I can only believe that if we try to be better people and live better lives regardless of our faith or religion, this must be pleasing to God. Not all people have the same level of understanding. Some have more, others less. But God knows best with regard to the individual and I firmly believe that the striving Buddhist is just as pleasing in God's eyes as the striving Christian, Jew, Muslim or what-have-you.

YOu may or may not agree. So be it. But I can't help but hear a small amout of "she's screwing up here if she doesn't see things my way.". I heard that all through my childhood and it drove me away from God, not to him.

In closing, one of my first meetings with a group of Muslims to discuss Islam was at a young man's home. We all sat, talked, I asked questions, they tried to answer them. It was fairly productive. Then, as I was leaving, this one young brother put on a big smile, warmly shook my hand and said, "You know, now that you've taken the time to find out about Islam, if you don't become a Muslim, you're going to Hell". I just smiled and left.

This was the same brother who, about a year later, told me that if I wasn't a Muslim, God didn't hear my prayers. This is also the brother who once told me that he became a Muslim after talking with a group of brothers who basically held him captive until he made his shahada. At the time I was undecided on my path and he said to me, "It doesn't matter to me, of course, if you become a Muslim or not, but why not make shahada now and if things don't work out, at least you won't die without having done that (making shahada)".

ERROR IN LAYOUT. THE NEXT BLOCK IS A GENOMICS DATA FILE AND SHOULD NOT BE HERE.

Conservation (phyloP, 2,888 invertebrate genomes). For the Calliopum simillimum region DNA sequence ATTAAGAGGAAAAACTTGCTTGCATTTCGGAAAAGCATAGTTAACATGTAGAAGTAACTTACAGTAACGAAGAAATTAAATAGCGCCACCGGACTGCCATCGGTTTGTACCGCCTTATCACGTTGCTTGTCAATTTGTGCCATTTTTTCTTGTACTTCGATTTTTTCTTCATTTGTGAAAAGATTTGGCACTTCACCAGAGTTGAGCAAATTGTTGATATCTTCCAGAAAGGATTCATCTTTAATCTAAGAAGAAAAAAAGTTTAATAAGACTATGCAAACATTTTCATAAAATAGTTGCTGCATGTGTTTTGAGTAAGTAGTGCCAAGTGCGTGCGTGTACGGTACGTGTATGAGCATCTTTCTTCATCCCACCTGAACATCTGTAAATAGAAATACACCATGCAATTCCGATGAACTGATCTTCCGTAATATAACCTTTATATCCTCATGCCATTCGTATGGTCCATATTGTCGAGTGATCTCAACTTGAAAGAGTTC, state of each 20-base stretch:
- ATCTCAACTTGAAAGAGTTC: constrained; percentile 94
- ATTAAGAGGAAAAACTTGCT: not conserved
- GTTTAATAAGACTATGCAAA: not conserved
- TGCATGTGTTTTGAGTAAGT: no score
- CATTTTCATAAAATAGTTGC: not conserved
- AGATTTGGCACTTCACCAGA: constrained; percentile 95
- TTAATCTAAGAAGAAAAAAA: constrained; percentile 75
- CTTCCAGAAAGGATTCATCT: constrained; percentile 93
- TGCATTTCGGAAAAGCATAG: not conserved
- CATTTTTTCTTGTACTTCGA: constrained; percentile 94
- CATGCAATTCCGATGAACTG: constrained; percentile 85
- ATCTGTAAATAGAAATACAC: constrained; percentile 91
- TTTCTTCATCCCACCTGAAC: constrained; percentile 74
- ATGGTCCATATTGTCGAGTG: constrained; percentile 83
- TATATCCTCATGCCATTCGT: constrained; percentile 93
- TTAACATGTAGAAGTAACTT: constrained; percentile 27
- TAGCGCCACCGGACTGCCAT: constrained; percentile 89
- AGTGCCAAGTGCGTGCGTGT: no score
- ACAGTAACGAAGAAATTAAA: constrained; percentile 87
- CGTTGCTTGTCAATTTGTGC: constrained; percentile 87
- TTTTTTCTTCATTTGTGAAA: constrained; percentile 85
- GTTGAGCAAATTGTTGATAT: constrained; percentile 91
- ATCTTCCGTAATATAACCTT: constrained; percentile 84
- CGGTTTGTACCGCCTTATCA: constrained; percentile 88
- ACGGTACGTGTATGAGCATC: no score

If Jill Carroll becomes a Muslim, good for her. If she doesn't, I hope she will be the best Christian she can be. In the end, God will settle our debts with us. As for us as individuals, we need to concentrate more on ourselves.

Salam alaikum

At 8:50 AM, Blogger Mahdi Ahmad said...

As-salaamu `alaikum,

Thank you for the comment.

As Muslims, our reference for our beliefs is what was revealed to the Prophet Muhammad (saaws) from Allah (swt), nothing else. So when we say a statement regarding the deen, it must be based on the Quran and Sunnah not opinions or conjecture.

Kufr is the rejection of la ilaha illa Allah Muhammad rasul Allah. A person who knows about Islam but refuses to embrace it after it was made clear to him or her the truth of Islam is a kaafir. He or she will not be admitted in Paradise regardless of how "good" they are. This is according to Islam, not according to me or anyone else's "interpretation".

This is what our deen teaches. Allah says that the deeds of the unbeliever basically nothing, comparing it to things like a mirage or dust in the wind. He or she might believe that they are doing things that will help them attain Allah's mercy for admittance into Paradise but it does nothing for them.

Remember the Prophet's uncle? The man who protected the Prophet of Allah? He died as a kaafir, even though he was sympathic to him and his cause, he refused to embrace Islam. It is reported in the Hadith that he will have the lightest part of the Hell Fire, but nonetheless, he will be in Hell not Heaven.

Now as for those who have not heard the message of Islam or at least heard it correctly, their judgment is with Allah. I cannot say if they are going to Heaven or Hell, only Allah knows that. But a person who knows Islam cannot have the excuse of ignorance.